Uphilldowndale

Watching nature take its course, from the top of a hill in northern England


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Working with Nature

We’ve been visiting this part of Devon for many years, having our summer holidays here for the last 14 years; with each passing year we’ve noted the village of East Portlemouth  struggled to keep its community vibrant (no criticism intended, we know  a committed team work hard at many events) but the fact is there are less villagers and more holiday homes,  as an older generation passes. Indeed Mr Uphilldowndales aunt N was one of that community

So it was very exciting to see (and hear)  a new vibrancy to the village that has been brought my new tenants of the farm that wraps itself around the village, the aptly named Village Farm. The farm has lain unworked for a number of years and now its not so much being worked, as nourished, regenerative farming ;  delivered with an infectious enthusiasm and acres of passion.  I could try and describe their work, but I couldn’t do it as eloquently or a knowledgably,  So I’ll send you to the website of Village Farm,  do watch the video.

They use a method of grazing called ‘mob grazing’ a large number of animals, sheep in this case, in a small area of land for a short period of time, you’ll have to believe me if I tell you there are 800 in here somewhere…  happily and noisily munching away.

Village farm 10

Here they are coming down the village, with resident neighbours willingly mucking in with traffic and sheep herding (no dogs were used)

Village farm 7

They can move at quite a pace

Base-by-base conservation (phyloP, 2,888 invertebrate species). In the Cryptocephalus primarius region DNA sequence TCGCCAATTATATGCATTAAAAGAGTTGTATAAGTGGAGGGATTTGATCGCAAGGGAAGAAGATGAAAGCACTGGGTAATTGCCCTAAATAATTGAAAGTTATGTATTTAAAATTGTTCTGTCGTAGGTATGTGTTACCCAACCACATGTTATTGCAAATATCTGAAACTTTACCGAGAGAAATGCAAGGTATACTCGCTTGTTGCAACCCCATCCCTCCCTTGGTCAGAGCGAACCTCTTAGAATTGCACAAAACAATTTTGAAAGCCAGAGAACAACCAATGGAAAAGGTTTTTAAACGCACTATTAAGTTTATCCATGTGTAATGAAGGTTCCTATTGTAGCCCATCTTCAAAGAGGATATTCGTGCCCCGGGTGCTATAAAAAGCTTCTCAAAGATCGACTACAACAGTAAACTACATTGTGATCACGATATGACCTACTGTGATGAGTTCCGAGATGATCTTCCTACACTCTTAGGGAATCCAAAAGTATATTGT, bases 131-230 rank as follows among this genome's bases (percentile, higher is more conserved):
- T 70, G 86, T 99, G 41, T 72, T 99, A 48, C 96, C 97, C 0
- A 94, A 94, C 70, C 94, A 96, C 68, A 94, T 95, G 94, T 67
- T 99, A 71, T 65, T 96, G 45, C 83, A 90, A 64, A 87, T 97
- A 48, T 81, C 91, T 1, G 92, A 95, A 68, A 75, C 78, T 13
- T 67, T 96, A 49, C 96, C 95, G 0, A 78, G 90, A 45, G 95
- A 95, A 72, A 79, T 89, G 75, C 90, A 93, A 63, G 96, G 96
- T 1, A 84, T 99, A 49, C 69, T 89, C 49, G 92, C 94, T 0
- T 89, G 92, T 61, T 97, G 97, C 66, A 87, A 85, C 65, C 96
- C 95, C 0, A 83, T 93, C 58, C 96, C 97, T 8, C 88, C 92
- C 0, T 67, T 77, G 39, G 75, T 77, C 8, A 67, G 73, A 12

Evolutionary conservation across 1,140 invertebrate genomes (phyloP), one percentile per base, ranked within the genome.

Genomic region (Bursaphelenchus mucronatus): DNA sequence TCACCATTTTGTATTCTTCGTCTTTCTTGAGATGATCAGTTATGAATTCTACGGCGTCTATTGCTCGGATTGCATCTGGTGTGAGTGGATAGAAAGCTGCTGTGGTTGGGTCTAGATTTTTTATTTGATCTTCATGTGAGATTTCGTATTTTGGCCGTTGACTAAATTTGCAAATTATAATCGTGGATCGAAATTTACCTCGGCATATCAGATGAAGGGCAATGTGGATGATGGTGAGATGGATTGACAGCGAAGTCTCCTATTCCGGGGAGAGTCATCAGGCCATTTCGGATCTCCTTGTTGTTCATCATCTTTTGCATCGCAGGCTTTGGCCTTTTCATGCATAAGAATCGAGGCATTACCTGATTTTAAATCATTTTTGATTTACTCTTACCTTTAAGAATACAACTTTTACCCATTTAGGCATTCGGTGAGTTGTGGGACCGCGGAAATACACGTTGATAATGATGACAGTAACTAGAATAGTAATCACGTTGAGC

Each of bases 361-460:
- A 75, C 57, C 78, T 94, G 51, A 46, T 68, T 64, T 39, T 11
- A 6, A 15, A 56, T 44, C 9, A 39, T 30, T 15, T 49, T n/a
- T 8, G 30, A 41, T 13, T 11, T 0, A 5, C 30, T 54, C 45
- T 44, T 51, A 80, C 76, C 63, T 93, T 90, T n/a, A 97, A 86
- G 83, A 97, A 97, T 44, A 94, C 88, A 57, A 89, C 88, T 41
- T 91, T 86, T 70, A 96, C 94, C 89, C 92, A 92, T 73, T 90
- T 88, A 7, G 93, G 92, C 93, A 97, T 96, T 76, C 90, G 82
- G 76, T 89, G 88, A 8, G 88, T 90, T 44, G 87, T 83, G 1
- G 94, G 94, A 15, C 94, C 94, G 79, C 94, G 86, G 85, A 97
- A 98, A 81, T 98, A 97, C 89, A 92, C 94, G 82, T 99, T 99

Village farm 8

A view from the other side of the estuary gives an idea of what’s involved, this field, which will house the Field of Light, later in the year was grazed over three days

Village farm 11

Then it was time to move on to pastures new, with the sheep back off up the village again.

Village farm 3

The photographs on Village Farm’s facebook page are gorgeous, the sort of work that oozes from knowing your subject, field skills and, as mentioned,  acres of passion .

(We can’t wait to see the pigs next year).


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Thirty days wild. June 29th

The best thing that you can do for nature is too make it part of your life. That’s why we’re asking thousands of people to make room for nature in their everyday lives this June. Please spread the word amongst friends, colleagues and family and get them to sign up, too! After all, all our lives are better if they’re a bit wild… ‘

I’ve signed up to 30 Days Wild with the Derbyshire Wildlife Trust,  with the aim of blogging each day, a little bit of the nature of my world.

I particularly like this grass,  there is something about the rhythm of it, it reminds me of a zip fastener…

zip grass


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Thirty days wild. June 26th

 

 

The best thing that you can do for nature is too make it part of your life. That’s why we’re asking thousands of people to make room for nature in their everyday lives this June. Please spread the word amongst friends, colleagues and family and get them to sign up, too! After all, all our lives are better if they’re a bit wild… ‘

I’ve signed up to 30 Days Wild with the Derbyshire Wildlife Trust,  with the aim of blogging each day, a little bit of the nature of my world.